27 November 2009

Stronger Than Karma (A Thanksgiving Post)

It would seem obvious—to be thankful. Especially here, in Africa, where we are reminded everyday that we won the lottery ticket of birth in a rich country that affords better prospects in health, wealth, and opportunity.

Yes, sometimes we are thankful.

But sometimes, we're just struggling to live here. In the furnace heat, horns honking and crush of the street. Haggling for fares, caked in dust and dirt, trying not to snap when the internet and electricity go out. Fighting stomach ache, a fever. When food is no comfort, and you’re itchy from mosquito bites. When the ATMs are broken, your clothes smell like mildew, and you can't remember that Swahili phrase you practiced yesterday. Feels like the engine won't start. Feels like banging your head against the ground.

Overload. Exhaustion.


Even at 7am, it felt claustrophobic, alone in my apartment. I needed to be around other people, to fight off the loneliness that had been following me around Dar like a stray dog. But the cafe was mostly empty when I arrived, and I sat down in a huff, frustrated that my ankle still hurt, frustrated at the money I was about to spend, frustrated with everyone.

When the waitress, Deborah, took my order, I was curt: coffee please. After she brought it, she stood against the wall in the shade. While I wrote in my notebook, she said shyly: excuse me, are you the one who was robbed?

I looked up. Yes, I said, it was me.

She said: I'm sorry, pole, so sorry. And gently: I hope you will be all right.

I stammered a little, embarrassed, and said: I'm fine. She brought me some cold water to drive back the heat of the morning.


I needed a break from the cafe where I'd been staring at my computer, so I walked outside into the sunlight towards the sea. Tangled in thoughts—regrets about the past, worries about the future—I didn't realize I was frowning at the people I passed. Then a hotel guard, a tall, thin Maasai I’d talked with once, called out to me from across the street, smiled, and waved a greeting. I thought: he remembers me? I smiled and waved back.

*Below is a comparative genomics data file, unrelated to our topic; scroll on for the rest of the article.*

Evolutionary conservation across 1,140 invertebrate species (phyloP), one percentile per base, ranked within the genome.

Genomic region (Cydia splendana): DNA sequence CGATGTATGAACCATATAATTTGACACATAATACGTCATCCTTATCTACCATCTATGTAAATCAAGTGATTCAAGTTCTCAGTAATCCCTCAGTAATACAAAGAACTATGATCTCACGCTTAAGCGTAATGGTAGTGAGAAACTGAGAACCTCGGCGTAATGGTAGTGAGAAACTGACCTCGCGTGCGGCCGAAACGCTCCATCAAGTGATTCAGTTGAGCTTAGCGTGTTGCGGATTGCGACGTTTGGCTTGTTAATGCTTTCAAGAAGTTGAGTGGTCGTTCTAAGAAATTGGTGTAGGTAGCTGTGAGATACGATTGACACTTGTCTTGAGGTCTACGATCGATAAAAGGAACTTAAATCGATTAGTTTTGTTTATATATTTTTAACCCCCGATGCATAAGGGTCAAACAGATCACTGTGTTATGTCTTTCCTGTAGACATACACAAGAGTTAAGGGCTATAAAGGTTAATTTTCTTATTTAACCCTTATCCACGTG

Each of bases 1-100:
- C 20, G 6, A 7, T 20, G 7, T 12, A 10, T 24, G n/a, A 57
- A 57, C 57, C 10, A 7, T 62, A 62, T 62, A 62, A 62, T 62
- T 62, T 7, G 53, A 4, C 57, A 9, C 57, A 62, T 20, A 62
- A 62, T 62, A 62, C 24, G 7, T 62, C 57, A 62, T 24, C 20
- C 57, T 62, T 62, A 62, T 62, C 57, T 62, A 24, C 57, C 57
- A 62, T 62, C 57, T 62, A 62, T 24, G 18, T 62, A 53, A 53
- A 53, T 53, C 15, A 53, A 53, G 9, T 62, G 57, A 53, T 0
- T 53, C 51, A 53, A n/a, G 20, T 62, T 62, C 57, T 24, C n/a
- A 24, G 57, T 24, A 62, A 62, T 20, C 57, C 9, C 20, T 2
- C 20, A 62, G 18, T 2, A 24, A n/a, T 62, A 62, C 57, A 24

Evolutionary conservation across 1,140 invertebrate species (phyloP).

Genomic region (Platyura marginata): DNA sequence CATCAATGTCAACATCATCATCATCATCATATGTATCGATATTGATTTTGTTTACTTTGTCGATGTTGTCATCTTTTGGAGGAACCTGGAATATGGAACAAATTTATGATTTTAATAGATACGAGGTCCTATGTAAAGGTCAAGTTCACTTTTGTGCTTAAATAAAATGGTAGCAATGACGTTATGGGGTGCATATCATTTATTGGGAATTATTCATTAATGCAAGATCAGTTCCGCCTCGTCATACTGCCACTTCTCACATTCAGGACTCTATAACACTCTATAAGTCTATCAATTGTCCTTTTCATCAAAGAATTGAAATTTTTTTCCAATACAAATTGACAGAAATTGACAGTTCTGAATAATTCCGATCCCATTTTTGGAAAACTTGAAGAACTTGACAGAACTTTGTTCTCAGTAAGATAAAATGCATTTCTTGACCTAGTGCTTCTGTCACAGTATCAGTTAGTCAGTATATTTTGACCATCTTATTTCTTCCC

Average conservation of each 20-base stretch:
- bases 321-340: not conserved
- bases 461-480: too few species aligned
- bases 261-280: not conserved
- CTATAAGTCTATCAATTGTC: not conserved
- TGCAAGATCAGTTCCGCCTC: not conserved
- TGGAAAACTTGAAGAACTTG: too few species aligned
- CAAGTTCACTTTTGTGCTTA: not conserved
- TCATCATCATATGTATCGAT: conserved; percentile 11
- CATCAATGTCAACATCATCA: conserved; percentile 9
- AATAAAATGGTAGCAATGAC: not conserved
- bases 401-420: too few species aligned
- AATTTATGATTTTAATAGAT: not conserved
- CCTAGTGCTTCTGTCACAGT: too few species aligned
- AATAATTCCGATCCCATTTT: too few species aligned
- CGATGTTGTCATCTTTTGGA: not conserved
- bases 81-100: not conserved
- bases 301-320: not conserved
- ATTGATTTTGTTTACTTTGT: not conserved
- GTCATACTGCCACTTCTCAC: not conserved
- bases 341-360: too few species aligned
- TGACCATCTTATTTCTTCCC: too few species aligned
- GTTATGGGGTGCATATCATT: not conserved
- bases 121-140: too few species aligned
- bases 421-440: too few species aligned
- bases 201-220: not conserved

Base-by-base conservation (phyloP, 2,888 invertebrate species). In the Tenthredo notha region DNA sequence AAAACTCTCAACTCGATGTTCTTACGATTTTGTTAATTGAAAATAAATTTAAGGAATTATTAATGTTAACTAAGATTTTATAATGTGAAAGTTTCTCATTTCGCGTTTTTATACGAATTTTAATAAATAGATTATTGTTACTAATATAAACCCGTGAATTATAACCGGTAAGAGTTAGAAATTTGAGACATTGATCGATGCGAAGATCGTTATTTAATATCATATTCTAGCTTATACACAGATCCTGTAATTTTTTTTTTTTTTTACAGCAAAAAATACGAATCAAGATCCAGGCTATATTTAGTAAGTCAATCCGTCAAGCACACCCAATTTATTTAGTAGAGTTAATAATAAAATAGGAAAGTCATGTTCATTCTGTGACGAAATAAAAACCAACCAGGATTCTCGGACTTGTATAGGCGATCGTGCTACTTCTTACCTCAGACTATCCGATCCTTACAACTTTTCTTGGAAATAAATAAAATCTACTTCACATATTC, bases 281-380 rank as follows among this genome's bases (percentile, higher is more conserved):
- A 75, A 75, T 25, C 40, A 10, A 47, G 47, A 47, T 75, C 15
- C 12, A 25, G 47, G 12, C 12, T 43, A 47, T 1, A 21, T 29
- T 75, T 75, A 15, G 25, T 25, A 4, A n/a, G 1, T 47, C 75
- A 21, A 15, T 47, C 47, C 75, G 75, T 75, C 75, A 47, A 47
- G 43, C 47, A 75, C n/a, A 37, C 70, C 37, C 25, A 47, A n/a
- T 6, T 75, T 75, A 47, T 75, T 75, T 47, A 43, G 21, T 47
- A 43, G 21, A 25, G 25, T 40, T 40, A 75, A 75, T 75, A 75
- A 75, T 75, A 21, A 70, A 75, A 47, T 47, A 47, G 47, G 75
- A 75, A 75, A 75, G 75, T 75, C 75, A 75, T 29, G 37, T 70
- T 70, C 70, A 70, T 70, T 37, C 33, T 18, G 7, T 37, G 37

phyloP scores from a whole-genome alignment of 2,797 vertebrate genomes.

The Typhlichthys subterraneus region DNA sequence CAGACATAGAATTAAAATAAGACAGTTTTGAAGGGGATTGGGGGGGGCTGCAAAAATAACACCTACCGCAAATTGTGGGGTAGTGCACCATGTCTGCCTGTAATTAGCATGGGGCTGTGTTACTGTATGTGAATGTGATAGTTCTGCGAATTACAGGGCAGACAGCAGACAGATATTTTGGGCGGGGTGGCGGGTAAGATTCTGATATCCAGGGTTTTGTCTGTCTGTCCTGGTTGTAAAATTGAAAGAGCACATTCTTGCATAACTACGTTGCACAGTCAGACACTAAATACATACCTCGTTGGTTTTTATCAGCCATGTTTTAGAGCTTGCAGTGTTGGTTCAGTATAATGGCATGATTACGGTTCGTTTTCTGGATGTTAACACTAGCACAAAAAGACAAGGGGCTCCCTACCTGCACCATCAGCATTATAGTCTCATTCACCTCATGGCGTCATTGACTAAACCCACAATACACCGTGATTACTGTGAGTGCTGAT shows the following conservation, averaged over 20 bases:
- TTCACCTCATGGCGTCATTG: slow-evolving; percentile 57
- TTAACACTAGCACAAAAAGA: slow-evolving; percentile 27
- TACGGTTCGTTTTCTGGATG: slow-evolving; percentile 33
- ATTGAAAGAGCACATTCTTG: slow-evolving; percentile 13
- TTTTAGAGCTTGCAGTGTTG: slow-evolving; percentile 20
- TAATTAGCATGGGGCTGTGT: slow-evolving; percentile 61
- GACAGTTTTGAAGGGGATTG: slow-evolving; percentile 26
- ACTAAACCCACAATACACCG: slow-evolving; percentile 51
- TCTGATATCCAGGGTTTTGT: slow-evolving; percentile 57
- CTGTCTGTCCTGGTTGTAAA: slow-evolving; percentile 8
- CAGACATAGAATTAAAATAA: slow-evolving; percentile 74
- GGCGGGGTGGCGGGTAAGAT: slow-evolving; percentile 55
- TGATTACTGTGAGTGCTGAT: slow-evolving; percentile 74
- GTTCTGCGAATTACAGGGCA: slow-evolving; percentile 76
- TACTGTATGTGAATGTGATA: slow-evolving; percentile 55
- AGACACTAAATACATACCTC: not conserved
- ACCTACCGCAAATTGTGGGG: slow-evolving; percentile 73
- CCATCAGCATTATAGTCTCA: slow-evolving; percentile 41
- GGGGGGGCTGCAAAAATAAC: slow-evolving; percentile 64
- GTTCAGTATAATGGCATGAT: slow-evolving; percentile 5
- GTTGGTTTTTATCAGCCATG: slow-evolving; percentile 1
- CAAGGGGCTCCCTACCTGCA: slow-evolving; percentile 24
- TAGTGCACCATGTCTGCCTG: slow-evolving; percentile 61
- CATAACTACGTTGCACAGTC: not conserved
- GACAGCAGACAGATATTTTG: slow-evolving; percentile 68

I was lost one morning, and carrying a heavy bag on my shoulder. I didn't want to ask for directions, so I kept on nervously. After a while I knew I'd never make it on my own so I cleared my throat: sama hani, I said to the man walking ahead of me. He stopped and pointed the way.

—I will walk with you? he asked.

—No, it's okay.

But we kept walking, nearly side by side. Eventually, he cajoled me into conversation. Where are you from, what do you do? On emptier, quiet stretches of road, I wondered if I should be walking with a stranger. Perhaps he will rob me, I thought.

But he safely dropped me where I needed to go, and left me with a "no problem" and a wave.


Sometimes, even in the sweltering symphony of an East African city like Dar es Salaam, it’s not the clamor and din around us that keeps us from seeing. Sometimes, like everyone, we're buried under the weight of our own lives.

But then, a catch at the back of your throat. A flash, like light in water. The kindness of strangers. The kindness of friends. Utterly undeserved.

And then I see it again—what Dostoyevsky said. That life is paradise. And "we have only to understand that and it will at once be fulfilled in all its beauty, we shall embrace each other and weep."*

*(The Brothers Karamazov)

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